Edible crickets

Creepy and crawly as they may be, insects can also be…tasty? 

All around the world—even near Long Island—eating insects is commonplace! With millions of insects on the planet (around 1,700 of which are completely edible!), it’s only fitting that over 80% of the world’s population chows down on entomological entrees. But, we get it—you don’t want bugs in your house, so why would you want them in your dinner? Here’s a few reasons why people around the world choose to munch on edible bugs.

Benefits of Chowing Down on Edible Insects Edible crickets

Aside from sheer availability, insects are incredibly protein-dense. Crickets in particular are also rich in healthy fats, calcium, iron, and fiber, making them a healthy alternative to animal proteins like beef and chicken. Insects are also low in calories, and their prebiotic fiber benefits gut health and digestion. Cricket protein is considered a “complete protein,” meaning it has all the essential branched-chain amino acids (BCAAs) the human body needs for muscle development.

Aside from their nutritional benefits, eating insects is a more sustainable alternative to traditional animal meats. Farming insects requires minimal land and water, and produces around one hundred times less greenhouse gas emissions than beef cattle. Entomo Farms states, “If, over the span of a year, a family of four ate one meal a week using insect protein, they would save the earth 650,000 litres of fresh water.”

Insects reproduce quickly; female crickets lay up to 1,500 eggs in less than a month (compared to months of gestation for cows). Insects, too, are more efficient at converting energy. While warm-blooded vertebrates use a significant amount of energy just to stay warm, insects are cold-blooded by nature, using less energy overall.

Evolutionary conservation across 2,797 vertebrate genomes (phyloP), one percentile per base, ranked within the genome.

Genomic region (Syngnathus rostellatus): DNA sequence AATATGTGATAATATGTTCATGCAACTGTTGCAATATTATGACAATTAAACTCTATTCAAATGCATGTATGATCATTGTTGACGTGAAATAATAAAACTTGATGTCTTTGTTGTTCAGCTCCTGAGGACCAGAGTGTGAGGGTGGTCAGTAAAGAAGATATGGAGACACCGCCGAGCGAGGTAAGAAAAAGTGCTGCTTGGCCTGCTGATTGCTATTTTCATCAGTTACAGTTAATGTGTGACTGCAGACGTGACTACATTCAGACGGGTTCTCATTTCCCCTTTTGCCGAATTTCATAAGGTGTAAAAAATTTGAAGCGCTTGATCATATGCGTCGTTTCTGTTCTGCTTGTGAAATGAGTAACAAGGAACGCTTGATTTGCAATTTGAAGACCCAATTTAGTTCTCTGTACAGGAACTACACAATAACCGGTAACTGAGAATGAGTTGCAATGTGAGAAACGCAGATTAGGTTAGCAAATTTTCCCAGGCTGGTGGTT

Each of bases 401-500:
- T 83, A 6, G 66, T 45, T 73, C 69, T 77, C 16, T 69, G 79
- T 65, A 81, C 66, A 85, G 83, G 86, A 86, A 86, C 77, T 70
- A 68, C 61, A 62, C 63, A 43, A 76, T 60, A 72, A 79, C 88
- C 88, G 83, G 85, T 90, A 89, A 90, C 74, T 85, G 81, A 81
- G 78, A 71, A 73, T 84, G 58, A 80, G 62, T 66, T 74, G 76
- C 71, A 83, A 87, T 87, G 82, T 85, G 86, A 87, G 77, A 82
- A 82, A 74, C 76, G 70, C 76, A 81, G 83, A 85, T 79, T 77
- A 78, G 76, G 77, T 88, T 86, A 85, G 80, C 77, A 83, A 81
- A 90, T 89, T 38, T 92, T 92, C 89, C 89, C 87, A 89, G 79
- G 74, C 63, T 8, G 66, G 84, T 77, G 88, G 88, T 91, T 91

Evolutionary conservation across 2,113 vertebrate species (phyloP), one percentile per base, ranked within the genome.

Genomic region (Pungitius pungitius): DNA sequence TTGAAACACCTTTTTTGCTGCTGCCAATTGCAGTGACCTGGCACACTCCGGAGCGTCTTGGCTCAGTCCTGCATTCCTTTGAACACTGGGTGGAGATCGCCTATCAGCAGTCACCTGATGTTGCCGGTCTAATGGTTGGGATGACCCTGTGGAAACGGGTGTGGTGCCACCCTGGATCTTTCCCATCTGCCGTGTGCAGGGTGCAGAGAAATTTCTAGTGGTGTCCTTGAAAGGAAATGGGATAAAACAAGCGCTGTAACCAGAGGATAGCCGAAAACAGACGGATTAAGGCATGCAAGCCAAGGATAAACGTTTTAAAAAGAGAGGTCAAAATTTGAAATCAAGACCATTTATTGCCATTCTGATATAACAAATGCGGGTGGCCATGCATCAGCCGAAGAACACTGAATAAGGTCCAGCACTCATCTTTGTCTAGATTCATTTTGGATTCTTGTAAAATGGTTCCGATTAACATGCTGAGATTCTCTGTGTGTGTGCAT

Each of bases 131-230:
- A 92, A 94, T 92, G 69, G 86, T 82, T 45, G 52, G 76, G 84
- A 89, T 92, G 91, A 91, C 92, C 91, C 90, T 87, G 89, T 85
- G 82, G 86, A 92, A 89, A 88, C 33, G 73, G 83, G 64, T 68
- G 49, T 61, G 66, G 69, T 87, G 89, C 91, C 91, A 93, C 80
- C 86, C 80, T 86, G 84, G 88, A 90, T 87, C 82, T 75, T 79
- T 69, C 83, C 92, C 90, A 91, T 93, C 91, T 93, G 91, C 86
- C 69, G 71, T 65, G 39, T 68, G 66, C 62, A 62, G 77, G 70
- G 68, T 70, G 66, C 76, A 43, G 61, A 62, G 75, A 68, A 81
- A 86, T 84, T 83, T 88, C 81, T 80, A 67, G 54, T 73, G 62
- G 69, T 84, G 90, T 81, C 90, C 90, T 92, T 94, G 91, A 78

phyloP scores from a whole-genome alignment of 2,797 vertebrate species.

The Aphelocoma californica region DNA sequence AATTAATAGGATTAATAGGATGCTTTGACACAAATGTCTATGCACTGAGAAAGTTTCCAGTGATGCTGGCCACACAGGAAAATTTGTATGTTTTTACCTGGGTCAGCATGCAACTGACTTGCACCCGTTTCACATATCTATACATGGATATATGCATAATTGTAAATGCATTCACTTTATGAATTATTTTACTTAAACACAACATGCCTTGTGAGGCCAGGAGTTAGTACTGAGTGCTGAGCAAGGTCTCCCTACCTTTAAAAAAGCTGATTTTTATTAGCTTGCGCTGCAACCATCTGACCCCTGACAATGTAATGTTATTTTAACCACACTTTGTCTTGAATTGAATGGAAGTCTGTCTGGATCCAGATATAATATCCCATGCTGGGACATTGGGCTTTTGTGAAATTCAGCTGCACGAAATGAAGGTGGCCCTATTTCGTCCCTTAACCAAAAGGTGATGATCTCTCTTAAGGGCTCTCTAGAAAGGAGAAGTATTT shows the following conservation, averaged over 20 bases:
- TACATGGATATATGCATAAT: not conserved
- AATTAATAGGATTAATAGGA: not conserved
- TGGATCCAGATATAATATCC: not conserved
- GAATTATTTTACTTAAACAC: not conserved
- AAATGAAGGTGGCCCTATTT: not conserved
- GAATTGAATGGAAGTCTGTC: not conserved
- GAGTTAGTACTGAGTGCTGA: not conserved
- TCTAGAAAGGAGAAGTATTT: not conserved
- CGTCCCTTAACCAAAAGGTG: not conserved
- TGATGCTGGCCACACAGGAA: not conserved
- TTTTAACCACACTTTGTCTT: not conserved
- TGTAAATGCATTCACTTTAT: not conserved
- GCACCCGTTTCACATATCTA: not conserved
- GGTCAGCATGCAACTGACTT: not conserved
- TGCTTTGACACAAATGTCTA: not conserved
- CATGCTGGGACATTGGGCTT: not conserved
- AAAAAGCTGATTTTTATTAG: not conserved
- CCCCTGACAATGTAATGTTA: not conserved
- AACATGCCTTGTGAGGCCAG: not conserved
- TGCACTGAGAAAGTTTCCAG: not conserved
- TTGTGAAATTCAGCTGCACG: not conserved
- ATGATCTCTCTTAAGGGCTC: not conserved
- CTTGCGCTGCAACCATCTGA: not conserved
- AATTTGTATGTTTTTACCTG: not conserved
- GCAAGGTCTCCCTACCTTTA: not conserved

If you’re looking to try some edible insects for yourself, crickets are a great “jumping off” point! Here’s some cricket cuisine you can easily try:

Cricket Flour

If you were picturing edible insects as whole, leggy insects that you have to put in your mouth to reap the benefits of, that’s not the case! Cricket flour is an easy way to get started with eating insects. Often called cricket powder, too, cricket flour is made up of crickets that were dry-roasted in the oven, then milled, leaving a soft, flour-like mixture, perfect for all of your insect recipes. Cricket flour has a mild, slightly nutty taste that can be worked into everyday recipes like soups, smoothies, salad dressings, dips, and baked goods for a boost of protein. 

Chocolate Covered Crickets

If you’re craving something sweet, you can swap your typical dessert for some chocolate covered crickets! Chocolate covered crickets are rich in protein, and are exactly what they claim to be…oven roasted crickets covered in a delicious chocolate coating.

While these are a unique and sustainable dessert to eat or serve, maybe warn your dinner guests first! 😉

Cricket Tacos

Edible insects near Long Island are pretty easy to come by! There are quite a few restaurants throughout New York City servin’ up gourmet bugs on the daily, but you can also whip up some cricket tacos pretty easily in your own kitchen. 

Using a recipe from The Bug Bible, all you’ll need is around 50 large crickets that were raised for human consumption (this is important!), along with some common taco fixings. In less than 20 minutes, you can dine on an entomological entree of your own!

Ready to Put Edible Bugs on the Menu?

According to Global Market Insights, the worldwide market for edible insects was worth $112 million in 2019, and is projected to reach more than $1.5 billion by 2026. Whether you’re looking for a more sustainable alternative to traditional animal protein, seeking new flavors, or simply feeling adventurous, edible insects may be just the bite you’re looking for!

Bon Appetit—Cricket Cuisine You Can Try! Serving Long Island and surrounding areas

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